Of the four judges who made the list of nine finalists, Hamilton Superior Court Judge Steven Nation fared the worst with a reversal rate of 35%, followed by Johnson Superior Court Judge Cynthia Emkes with a reversal rate of 33%. Boone Circuit Judge Steve David fared the best among the four judges considered by the Commission this week for the position. His reversal rate was just 18%. Its analysis found that Marion Co. Superior Court Judge Robyn Moberly has been reversed in 28% of her cases reviewed by higher courts. Judge David has had 33 cases in total reviewed by higher courts compared to 71 of Judge Moberly's cases that were challenged.
In a 2007 case involving the murder of a Gary police officer, the only criminal case decided by Judge David that was reversed by a higher court, the Supreme Court reversed his decision to impose the death penalty after two prior trials had found the defendant guilty, citing the constitutional failure of the defendant to receive a speedy trial and his right to due process. Judge David has had just five of his civil cases reversed and all were decided by the Court of Appeals.
Judge Moberly has seen four of her cases reversed by the Supreme Court, including three civil cases and one criminal case. In the criminal case, the Supreme Court found that Judge Moberly "clearly erred by failing to instruct the jury on the specific intent necessary to establish accomplice liability for attempted murder." Judge Moberly saw 13 of her civil cases reversed by the Indiana Court of Appeals compared to three cases in which her criminal cases were reversed by the Court of Appeals. In a 2002 case, the Court of Appeals determined that Judge Moberly had erred in permitted evidence of a defendant's criminal propensity in his trial on molestation charges, finding that its negligible probative value far outweighed the likelihood of unfair prejudice to the defendant.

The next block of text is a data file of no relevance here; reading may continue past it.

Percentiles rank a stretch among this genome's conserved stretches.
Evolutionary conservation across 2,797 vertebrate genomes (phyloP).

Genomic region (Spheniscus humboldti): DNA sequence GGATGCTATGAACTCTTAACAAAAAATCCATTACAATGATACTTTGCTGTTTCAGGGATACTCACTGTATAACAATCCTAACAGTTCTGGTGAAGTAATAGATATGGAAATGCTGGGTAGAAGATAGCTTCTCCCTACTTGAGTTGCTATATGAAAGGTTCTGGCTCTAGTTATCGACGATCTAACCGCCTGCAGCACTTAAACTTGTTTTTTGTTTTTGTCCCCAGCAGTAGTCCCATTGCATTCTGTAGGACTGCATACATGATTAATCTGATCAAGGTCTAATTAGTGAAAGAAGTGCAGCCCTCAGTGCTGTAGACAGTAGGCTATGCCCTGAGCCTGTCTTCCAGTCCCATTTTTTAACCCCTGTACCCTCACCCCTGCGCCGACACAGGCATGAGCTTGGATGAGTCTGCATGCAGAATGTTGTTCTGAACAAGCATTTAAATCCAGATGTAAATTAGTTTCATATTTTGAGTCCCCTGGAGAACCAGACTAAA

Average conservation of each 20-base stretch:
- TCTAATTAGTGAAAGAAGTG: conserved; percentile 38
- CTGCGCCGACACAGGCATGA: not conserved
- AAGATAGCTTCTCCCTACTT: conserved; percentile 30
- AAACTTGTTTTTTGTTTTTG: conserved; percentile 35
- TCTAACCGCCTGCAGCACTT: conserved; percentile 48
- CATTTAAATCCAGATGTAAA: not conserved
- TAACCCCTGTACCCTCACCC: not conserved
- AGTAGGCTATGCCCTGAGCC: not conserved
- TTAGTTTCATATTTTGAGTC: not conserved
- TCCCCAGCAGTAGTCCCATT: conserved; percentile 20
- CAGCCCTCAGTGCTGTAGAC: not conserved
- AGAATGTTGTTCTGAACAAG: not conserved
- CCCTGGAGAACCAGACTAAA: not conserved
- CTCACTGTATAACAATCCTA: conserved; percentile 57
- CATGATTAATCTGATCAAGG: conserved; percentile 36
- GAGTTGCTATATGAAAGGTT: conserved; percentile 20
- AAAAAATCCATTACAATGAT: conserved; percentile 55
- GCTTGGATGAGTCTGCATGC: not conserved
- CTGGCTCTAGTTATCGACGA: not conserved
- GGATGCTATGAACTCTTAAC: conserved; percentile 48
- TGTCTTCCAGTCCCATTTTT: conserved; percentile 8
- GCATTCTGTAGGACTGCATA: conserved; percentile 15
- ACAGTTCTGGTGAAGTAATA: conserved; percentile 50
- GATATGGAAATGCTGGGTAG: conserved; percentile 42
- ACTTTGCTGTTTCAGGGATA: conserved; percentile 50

UPDATE: IU Indy Law Prof. Joel Schumm has offered these inciteful comments on each of the three finalists at the Indiana Law Blog:
Judge David is obviously well-liked and respected by trial judges throughout the state, and every lawyer I know who has appeared before him has had very positive things to say. His work overseeing the delivery of pro bono services to detainees at Guantanamo Bay speaks volumes about a commitment to justice for all.
I’ve known Judge Moberly for several years through my work directing the law school’s Court Externship program, and she has been a wonderful mentor to law students and exceedingly gracious with her time when I’ve taken students to the City-County Building to see the courts and when she came to the law school to hold an oral argument. The breadth and depth of her experience on the bench (and in practice before that) will serve us very well if she is appointed.
Finally, I’ve known Karl for several years through the Appellate Practice section of the state bar. He knows as much about the Court and appellate process as anyone, yet he could not be more humble and gracious. Although his practice has involved a lot of complex civil cases, the answers during his interview demonstrate knowledge about and a commitment to a wide range of other issues--and concern for a fair process for all.
The Governor could not go wrong with any of these three remarkable finalists.